“The scope of the engineering problem we are trying to solve is way beyond just a few folks. I knew it would take a long time, and a significant team, and when I did the math, running it in Silicon Valley would be risky. In China, our burn rate for our two years in stealth mode has been ridiculously low, at least a quarter of what it would have been like in Silicon Valley. And the quality of engineering in China is pretty good, particularly in computer vision, which takes a lot of math. The problem with engineers in China comes when they are doing original research, from scratch; because of the education system there’s not so much creativity. But my cofounder and I are both Stanford engineering grads, so we have great ideas, and we know what to do, we just need engineers to build out our vision.

“Another advantage of basing a hardware startup in China is to be close to suppliers and manufacturers. A lot of the R&D involves just getting to know every vendor out there, every chip solution out there, and figure out what is best to use. If you are in Silicon Valley, you are handicapped in terms of your access to that information, compared to being in China.”

Zero Zero has 1000 preproduction models built; it’s using some for its own testing, but plans to give 200 out to beta testers, that it will select from applicants who commit to a purchase of a production unit down the line. It expects to ramp up production and start taking preorders in the summer, with the drones widely distributed by the 2016 holiday season.

Does it really take 80 engineers to build a flying camera? Not exactly. Wang has a number of those engineers working on a more ambitious goal: a line of personal robotics products, of which the Hover Camera is a small but essential step.

“I don’t think the future of personal robotics is one-device system. I think it will take multiple devices that function together to be useful. A big problem in the home environment for a robot is object avoidance—we have a lot of objects in our homes and offices. But most of them sit below 1.5 meters from the ground. A robot on the ground has to do a lot of object avoidance, but once it is airborne above 1.5 meters, there isn’t much except the people, so a flying robot solves the object avoidance problem. But a flying robot has to be small and light, which limits its ability to move, say, even a mug of coffee.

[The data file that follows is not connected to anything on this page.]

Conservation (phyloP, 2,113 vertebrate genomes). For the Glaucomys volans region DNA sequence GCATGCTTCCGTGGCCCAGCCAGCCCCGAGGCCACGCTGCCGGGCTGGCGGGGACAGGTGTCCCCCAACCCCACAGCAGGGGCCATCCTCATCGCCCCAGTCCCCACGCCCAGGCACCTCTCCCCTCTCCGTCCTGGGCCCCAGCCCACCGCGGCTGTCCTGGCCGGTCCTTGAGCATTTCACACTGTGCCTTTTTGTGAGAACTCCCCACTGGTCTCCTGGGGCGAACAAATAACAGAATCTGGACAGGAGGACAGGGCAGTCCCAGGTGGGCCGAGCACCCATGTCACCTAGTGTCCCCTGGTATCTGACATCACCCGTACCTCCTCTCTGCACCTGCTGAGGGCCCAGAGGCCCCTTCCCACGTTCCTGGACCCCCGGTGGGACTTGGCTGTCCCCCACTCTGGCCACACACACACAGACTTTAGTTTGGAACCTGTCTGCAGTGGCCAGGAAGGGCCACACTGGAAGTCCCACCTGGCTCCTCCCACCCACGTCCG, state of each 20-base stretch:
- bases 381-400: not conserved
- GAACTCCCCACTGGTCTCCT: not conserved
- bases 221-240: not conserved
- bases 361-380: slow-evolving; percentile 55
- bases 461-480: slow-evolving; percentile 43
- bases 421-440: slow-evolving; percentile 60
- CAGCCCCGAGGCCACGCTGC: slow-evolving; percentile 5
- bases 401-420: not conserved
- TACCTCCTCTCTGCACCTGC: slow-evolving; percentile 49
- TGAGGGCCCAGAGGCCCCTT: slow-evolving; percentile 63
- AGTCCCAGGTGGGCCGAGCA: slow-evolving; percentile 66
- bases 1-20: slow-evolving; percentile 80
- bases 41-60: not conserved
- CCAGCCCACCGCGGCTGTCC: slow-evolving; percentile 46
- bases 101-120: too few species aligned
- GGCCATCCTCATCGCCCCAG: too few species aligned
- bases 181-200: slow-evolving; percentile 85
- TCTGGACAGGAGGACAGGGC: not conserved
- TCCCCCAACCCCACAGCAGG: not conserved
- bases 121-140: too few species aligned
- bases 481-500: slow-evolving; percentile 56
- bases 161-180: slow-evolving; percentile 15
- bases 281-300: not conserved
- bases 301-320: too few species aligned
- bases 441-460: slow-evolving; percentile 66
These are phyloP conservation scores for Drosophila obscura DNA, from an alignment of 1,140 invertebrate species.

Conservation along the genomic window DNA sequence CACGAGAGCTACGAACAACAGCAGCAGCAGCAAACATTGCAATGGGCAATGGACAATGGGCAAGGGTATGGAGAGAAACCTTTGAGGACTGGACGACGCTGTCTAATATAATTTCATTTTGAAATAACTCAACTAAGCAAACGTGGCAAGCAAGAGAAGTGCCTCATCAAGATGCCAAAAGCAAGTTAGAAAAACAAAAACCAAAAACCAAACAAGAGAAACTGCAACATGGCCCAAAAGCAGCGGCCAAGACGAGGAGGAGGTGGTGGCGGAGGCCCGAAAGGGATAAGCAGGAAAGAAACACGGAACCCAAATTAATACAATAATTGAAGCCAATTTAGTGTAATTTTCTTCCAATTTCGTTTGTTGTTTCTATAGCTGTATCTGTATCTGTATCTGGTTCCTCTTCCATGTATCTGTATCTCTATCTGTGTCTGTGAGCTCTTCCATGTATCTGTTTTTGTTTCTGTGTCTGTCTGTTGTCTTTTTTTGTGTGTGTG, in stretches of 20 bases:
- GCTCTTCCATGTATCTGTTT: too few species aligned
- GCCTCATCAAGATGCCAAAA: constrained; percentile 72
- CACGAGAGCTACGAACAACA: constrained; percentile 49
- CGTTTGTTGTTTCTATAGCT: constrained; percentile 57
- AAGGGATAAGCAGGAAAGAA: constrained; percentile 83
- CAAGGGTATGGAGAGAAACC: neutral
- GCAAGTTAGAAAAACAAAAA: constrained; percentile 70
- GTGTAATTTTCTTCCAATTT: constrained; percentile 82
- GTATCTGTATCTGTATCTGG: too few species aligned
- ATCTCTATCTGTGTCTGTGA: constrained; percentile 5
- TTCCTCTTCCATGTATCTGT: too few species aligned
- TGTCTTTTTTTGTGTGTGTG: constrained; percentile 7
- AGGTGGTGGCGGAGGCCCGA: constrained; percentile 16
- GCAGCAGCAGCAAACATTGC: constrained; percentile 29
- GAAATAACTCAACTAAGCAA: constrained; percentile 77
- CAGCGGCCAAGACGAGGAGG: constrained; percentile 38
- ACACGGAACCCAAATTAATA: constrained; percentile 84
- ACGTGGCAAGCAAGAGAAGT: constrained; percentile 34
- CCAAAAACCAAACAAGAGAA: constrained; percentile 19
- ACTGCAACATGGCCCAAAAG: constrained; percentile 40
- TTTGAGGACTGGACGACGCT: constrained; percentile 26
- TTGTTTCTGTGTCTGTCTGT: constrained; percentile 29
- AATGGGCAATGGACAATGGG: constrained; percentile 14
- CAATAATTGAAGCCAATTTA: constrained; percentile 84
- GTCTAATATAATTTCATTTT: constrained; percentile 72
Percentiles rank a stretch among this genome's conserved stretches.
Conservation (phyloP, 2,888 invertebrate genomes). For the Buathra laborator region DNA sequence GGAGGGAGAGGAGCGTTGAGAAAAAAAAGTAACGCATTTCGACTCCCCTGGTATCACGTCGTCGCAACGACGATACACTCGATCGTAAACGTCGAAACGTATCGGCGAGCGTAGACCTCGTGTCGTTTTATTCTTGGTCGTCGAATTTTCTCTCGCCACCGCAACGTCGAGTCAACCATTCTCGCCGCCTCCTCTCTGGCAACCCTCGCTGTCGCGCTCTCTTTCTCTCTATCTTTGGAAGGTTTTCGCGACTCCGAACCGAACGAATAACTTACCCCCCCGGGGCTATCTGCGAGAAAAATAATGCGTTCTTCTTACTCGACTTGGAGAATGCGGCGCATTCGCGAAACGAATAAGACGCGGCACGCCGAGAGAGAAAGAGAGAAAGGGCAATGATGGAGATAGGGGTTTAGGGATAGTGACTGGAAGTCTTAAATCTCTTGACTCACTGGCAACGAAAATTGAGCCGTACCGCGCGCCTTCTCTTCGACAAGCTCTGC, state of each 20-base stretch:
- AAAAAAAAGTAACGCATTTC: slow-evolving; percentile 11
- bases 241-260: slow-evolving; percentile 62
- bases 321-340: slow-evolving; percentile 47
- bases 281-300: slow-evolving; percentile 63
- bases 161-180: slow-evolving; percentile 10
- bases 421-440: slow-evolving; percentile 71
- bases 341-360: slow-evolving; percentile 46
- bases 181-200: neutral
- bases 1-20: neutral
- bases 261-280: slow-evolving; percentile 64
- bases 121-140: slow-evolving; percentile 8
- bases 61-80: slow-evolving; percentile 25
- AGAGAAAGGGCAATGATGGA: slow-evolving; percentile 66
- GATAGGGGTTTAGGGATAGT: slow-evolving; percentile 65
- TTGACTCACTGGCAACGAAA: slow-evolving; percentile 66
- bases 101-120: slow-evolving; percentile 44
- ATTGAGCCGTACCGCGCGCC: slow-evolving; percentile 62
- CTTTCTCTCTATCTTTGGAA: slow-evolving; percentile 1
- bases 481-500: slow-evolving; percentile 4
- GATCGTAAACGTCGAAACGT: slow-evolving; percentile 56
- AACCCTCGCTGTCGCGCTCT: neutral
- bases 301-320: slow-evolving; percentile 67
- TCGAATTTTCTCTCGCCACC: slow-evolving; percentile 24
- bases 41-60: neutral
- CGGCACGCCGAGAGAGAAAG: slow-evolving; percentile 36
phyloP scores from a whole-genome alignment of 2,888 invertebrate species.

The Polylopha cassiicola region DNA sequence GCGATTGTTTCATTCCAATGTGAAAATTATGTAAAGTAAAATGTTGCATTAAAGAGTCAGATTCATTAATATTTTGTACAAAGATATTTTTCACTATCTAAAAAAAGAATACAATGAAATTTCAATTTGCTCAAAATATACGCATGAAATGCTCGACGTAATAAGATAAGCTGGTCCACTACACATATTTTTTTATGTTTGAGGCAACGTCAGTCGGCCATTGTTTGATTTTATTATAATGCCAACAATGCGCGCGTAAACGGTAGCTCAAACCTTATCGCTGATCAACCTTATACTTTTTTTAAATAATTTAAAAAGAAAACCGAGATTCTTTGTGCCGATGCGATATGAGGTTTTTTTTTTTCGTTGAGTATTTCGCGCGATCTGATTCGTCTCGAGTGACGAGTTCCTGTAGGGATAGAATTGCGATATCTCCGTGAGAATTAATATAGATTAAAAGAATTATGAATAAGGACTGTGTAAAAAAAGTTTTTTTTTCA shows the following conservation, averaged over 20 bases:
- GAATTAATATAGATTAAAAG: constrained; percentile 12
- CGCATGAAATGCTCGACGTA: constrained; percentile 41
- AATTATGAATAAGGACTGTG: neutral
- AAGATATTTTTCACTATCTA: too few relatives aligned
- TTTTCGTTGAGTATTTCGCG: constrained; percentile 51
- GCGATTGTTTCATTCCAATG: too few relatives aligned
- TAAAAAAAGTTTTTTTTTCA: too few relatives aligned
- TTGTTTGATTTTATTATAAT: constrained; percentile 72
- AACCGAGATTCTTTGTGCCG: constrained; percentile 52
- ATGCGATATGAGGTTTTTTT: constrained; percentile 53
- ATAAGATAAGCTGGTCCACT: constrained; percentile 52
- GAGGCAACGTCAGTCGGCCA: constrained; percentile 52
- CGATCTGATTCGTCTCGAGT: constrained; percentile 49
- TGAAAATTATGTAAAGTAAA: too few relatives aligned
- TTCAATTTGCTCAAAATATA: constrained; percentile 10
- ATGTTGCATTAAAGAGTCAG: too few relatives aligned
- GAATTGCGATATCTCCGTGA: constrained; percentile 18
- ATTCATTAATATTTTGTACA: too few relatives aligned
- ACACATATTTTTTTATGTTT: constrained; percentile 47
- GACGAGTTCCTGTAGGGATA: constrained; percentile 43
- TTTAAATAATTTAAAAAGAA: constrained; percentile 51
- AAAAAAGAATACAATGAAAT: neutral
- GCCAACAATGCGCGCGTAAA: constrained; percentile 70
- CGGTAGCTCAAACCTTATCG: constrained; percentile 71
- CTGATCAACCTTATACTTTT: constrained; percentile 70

“What we think could work is have a flying robot be the eye in the sky for the ground robot; it could do the path finding, then send control signals to the ground robot that say come this way and move this thing. We can decouple the sensors from the actuator, and make a personal robotics system, with one robot in the air be the sensor and the other on the ground do the heavy lifting.”

I had one last question for Wang before we wrapped up. Why Zero Zero?

“We have a Chinese name that is two circles,” he says, “But that was rejected when they tried to register it in China as a company name. So we came up with Zero Zero. It resonated well with the team; we’re engineers, after all, so we like zeros and ones.

The Conversation (0)

The Bionic-Hand Arms Race

The prosthetics industry is too focused on high-tech limbs that are complicated, costly, and often impractical

12 min read
A photograph of a young woman with brown eyes and neck length hair dyed rose gold sits at a white table. In one hand she holds a carbon fiber robotic arm and hand. Her other arm ends near her elbow. Her short sleeve shirt has a pattern on it of illustrated hands.

The author, Britt Young, holding her Ottobock bebionic bionic arm.

Gabriela Hasbun. Makeup: Maria Nguyen for MAC cosmetics; Hair: Joan Laqui for Living Proof

In Jules Verne’s 1865 novel From the Earth to the Moon, members of the fictitious Baltimore Gun Club, all disabled Civil War veterans, restlessly search for a new enemy to conquer. They had spent the war innovating new, deadlier weaponry. By the war’s end, with “not quite one arm between four persons, and exactly two legs between six,” these self-taught amputee-weaponsmiths decide to repurpose their skills toward a new projectile: a rocket ship.

The story of the Baltimore Gun Club propelling themselves to the moon is about the extraordinary masculine power of the veteran, who doesn’t simply “overcome” his disability; he derives power and ambition from it. Their “crutches, wooden legs, artificial arms, steel hooks, caoutchouc [rubber] jaws, silver craniums [and] platinum noses” don’t play leading roles in their personalities—they are merely tools on their bodies. These piecemeal men are unlikely crusaders of invention with an even more unlikely mission. And yet who better to design the next great leap in technology than men remade by technology themselves?